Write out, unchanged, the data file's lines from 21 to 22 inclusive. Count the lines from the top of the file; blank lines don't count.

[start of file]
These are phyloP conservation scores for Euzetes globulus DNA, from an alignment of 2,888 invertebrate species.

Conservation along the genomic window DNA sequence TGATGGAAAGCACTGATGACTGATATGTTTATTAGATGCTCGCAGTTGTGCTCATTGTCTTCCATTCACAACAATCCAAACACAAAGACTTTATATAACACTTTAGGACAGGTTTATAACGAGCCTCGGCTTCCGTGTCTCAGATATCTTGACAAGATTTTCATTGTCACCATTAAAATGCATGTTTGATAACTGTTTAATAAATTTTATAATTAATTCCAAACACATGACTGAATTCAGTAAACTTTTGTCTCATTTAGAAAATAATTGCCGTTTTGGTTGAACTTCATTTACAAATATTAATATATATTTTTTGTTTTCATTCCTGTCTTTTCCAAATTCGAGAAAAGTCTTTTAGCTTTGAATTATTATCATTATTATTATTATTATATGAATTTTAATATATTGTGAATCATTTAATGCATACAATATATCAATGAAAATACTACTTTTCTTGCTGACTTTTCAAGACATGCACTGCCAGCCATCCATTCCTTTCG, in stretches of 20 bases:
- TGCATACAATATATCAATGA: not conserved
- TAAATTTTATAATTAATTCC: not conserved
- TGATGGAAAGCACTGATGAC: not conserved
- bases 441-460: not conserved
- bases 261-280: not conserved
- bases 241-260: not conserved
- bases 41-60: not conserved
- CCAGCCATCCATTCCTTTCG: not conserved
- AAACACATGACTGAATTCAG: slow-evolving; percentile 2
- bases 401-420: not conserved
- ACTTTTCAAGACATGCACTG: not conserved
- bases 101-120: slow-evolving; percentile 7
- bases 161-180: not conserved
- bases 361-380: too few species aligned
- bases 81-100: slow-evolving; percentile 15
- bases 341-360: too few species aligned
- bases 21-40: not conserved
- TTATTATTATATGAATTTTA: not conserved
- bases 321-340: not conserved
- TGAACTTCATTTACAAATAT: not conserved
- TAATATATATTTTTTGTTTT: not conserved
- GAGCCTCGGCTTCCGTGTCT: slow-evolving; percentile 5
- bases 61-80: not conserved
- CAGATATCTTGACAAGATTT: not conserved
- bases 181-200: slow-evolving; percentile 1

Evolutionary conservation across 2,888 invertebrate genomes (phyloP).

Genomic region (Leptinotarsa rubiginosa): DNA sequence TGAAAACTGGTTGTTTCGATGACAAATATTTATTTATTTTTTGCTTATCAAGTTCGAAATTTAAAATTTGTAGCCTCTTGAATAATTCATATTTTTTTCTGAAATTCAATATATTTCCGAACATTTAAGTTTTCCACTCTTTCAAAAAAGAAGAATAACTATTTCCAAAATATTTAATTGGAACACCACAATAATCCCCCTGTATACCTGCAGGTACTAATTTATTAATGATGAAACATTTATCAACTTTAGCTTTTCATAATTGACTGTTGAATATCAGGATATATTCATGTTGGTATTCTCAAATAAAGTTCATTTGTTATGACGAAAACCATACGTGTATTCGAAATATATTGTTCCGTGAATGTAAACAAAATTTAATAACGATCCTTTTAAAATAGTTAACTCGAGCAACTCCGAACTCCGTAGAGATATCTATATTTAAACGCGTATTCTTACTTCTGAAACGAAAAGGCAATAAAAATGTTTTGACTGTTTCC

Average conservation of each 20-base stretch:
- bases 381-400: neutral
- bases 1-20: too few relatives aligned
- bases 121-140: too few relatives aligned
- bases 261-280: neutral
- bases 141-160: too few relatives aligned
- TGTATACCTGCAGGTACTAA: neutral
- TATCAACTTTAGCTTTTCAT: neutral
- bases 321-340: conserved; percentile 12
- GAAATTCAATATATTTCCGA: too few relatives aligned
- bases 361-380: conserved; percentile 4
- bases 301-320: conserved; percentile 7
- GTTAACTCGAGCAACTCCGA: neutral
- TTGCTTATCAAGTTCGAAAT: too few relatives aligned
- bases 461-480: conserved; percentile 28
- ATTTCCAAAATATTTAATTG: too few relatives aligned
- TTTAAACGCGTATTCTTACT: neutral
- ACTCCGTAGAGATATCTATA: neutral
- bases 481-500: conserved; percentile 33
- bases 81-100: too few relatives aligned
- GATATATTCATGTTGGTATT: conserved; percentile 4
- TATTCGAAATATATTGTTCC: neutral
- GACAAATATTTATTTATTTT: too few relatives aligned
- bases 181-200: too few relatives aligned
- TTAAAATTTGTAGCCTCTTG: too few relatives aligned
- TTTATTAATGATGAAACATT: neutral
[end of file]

- bases 321-340: not conserved
- TGAACTTCATTTACAAATAT: not conserved